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Down under is on top when it comes to cyber security strategy

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Everyone these days is aware that the internet’s immense benefits come with significant cyber threats. Be these the scourge of scammers or sophisticated state-sponsored cyber attacks, there is a recognized need for enhanced defences.

As a major public-policy focus, cyber security impacts on a wide array of domestic and international interests. Governments in their policies have struggled to keep up with the growth of the internet and the rapidity of technological developments.

The Canadian government’s effort to articulate a national strategy for cyber security dates back to October 2010. That strategy set out three basic aims: securing federal computer systems, partnering to help secure non-federal-government systems, and public education to help Canadians be secure online. There was reference to Public Safety taking the lead in coordinating a set of inter-departmental committees, but little guidance as to how oversight of the implementation of the national strategy was to be realized.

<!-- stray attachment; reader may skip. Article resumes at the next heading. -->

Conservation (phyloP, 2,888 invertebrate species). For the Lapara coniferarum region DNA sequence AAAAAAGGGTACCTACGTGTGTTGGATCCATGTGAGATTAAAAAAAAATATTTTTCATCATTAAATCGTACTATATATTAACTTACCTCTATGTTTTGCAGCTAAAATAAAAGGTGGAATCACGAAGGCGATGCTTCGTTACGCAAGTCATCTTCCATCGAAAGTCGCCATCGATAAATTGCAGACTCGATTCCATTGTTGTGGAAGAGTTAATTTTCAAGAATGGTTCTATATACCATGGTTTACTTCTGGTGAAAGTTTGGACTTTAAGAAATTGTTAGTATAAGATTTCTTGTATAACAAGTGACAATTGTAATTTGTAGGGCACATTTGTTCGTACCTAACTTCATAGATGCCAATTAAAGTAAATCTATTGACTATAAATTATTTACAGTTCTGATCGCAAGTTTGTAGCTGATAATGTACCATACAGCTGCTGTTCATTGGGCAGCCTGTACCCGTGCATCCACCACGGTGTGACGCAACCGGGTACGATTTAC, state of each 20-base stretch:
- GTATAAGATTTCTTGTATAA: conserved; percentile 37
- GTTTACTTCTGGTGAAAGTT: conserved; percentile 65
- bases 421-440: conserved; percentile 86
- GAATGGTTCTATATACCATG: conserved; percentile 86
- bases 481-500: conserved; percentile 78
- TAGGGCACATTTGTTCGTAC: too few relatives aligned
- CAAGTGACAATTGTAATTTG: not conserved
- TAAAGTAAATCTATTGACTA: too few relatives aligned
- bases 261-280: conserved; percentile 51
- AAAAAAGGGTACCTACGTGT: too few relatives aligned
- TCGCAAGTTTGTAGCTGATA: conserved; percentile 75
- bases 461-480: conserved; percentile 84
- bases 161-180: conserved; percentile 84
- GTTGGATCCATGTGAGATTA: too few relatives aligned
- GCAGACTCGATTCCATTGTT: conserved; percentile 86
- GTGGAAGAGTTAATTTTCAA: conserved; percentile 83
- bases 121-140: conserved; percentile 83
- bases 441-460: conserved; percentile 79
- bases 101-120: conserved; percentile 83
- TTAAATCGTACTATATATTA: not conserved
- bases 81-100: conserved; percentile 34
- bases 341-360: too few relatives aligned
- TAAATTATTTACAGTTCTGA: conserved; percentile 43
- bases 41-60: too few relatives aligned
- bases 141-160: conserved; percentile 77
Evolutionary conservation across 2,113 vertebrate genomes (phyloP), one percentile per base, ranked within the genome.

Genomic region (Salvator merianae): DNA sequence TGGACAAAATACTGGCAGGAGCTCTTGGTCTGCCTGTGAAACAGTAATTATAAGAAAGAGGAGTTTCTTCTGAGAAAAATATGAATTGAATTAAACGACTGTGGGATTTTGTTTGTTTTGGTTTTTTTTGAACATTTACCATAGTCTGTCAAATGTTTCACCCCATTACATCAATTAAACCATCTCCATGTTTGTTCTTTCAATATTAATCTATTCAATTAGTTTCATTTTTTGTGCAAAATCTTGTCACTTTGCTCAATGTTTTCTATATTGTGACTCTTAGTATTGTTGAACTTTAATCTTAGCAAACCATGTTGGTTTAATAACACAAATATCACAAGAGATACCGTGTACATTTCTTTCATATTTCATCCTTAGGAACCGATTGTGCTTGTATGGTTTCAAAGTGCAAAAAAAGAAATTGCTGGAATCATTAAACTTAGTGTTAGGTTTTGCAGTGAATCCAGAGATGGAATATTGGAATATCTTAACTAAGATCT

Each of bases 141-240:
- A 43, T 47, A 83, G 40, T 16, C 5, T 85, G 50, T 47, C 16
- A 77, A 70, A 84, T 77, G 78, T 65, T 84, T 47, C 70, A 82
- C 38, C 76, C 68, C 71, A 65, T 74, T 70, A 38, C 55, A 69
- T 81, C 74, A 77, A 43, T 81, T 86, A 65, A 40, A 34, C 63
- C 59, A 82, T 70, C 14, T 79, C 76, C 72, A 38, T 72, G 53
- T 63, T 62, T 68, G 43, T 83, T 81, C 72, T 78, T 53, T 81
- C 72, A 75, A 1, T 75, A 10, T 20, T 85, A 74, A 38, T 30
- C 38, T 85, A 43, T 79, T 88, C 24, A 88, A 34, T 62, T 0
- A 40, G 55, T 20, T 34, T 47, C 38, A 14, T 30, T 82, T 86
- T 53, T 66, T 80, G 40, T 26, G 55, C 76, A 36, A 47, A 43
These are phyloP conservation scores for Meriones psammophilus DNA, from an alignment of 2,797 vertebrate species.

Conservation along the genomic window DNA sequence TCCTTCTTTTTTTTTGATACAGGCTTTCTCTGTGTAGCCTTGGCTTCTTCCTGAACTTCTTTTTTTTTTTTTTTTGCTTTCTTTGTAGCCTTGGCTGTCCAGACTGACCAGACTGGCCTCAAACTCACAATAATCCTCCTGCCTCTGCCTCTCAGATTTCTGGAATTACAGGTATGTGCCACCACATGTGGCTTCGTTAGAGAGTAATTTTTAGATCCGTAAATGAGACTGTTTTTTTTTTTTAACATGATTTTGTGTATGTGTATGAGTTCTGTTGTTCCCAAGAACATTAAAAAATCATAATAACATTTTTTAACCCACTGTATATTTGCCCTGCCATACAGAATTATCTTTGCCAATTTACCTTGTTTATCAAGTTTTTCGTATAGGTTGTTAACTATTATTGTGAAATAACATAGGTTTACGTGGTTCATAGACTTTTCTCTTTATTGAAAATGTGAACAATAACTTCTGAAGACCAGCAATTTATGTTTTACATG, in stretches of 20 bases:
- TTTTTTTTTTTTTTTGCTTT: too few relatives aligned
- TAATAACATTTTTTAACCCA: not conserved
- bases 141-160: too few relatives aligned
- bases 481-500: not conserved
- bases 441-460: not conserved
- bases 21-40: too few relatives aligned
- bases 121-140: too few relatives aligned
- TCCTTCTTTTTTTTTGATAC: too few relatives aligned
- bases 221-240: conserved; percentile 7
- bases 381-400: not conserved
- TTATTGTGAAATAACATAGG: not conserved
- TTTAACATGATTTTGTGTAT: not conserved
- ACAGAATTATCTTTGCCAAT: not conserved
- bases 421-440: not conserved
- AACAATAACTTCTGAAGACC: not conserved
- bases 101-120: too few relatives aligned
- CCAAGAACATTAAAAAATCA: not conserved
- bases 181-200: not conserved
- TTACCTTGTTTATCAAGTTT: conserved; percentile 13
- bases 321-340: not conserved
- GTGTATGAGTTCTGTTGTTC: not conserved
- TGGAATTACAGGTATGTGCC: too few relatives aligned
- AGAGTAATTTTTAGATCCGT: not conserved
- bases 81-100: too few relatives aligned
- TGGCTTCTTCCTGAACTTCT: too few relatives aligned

Seven years is a lifetime in cyberspace and there has been little since the fall of 2010 to show the public as to how the government was advancing its strategy. A series of public consultations were carried out in 2016 seeking views on a set of questions, and answers duly compiled.

The government also did an evaluation of the original national strategy, releasing the results in September. This evaluation was one of internal procedure rather than an effort to judge the effectiveness of the national strategy. Its conclusions provided tepid support for the government’s approach.

On the key governance issue, the evaluation said the absence of minutes of inter-departmental meetings and of staff with corporate memory meant that the evaluators could not judge the effectiveness of these arrangements or whether the oversight role they were to provide was fulfilled. The evaluation noted there were still problems with overlapping mandates and a lack of clarity as to what federal agency was the point of contact for the private sector on cyber security matters.

Australia takes the lead

Contrast this rather muddled situation with the Australian government’s efforts to address in a purposeful way the challenges of ensuring cyber security.

Following up on an initial national cyber security released in 2009, the Australian government had taken significant steps in 2011 to put responsibility for cyber security under the Department of the Prime Minister and Cabinet (reflecting a top priority for what necessarily is a whole-of-government exercise) and in 2014 by establishing an integrated Australian Cyber Security Centre.

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Article Credit: The Hill Times

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